January 18, 2010

Symphony incorporates Yup'ik dance song

Yup'ik tune at the core of symphony premiere

By Mike Dunham"Ciuliamta cauyam" by Alaska singer James Afcan of St. Marys received its world premiere in symphonic form in Atwood Concert Hall on Saturday night--and the composer didn't know it was happening.

Afcan's Yup'ik dance song ("yuraq") received royal treatment in "Exposition on the Anchorage Museum," which Music Nova commissioned from Gregory Prechel of California and which the Anchorage Symphony Orchestra debuted this weekend.
And:I was at the St. Marys potlatch when Afcan first performed this piece 10 years ago. It caused a sensation. The crowd demanded several encores.

In the program notes, Prechel acknowledges that three themes in the movement are "inspired by melodies handed down from the heritage of Alaska Natives." In a phone call after the concert, Afcan was surprised to hear about the program or the inclusion of "Ciuliamta" in it.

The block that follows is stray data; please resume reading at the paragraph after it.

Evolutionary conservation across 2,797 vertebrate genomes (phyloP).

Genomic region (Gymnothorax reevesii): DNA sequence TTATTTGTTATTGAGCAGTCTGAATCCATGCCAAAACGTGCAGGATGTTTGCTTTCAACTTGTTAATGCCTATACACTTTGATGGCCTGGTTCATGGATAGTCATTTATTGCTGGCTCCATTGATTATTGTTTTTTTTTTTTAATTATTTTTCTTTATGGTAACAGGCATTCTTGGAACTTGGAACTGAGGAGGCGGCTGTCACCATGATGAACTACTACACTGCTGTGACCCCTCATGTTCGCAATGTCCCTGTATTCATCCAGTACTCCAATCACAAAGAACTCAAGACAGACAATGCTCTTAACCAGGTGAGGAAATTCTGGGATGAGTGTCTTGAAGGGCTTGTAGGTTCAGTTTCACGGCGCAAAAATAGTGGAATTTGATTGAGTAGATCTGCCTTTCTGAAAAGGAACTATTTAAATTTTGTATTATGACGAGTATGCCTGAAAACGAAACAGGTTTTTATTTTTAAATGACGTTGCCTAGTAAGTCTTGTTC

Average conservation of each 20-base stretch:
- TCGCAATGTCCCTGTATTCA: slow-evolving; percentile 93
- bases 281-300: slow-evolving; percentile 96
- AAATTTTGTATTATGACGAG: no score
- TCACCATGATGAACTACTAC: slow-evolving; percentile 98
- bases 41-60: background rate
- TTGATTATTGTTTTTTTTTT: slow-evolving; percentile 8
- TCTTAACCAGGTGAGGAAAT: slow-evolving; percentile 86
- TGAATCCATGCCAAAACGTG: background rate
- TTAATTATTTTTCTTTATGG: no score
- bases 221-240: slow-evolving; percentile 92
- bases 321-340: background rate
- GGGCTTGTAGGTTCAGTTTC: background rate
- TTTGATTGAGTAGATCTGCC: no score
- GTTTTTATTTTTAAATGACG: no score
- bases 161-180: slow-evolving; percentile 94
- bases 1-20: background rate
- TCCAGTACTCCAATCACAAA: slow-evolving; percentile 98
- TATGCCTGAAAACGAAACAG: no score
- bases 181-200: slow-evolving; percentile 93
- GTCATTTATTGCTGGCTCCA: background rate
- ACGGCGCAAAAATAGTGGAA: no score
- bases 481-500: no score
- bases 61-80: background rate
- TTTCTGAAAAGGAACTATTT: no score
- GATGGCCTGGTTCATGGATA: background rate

Prechel must share the enthusiasm of the St. Marys elders for the palpable power of the song. It dominates the movement. Prechel brilliantly develops Afcan's 12-note motif into the most exciting and satisfying part of "Exposition." This section had me on the edge of my chair. The same tune gets tucked into the finale, "Alaskan Landscapes," along with the initial fanfare and other previously-heard themes.
Comment:  For more on Alaskan music, see Mi'kmaq Writes Alaska Song and Native Symphony with Sea Chanties.

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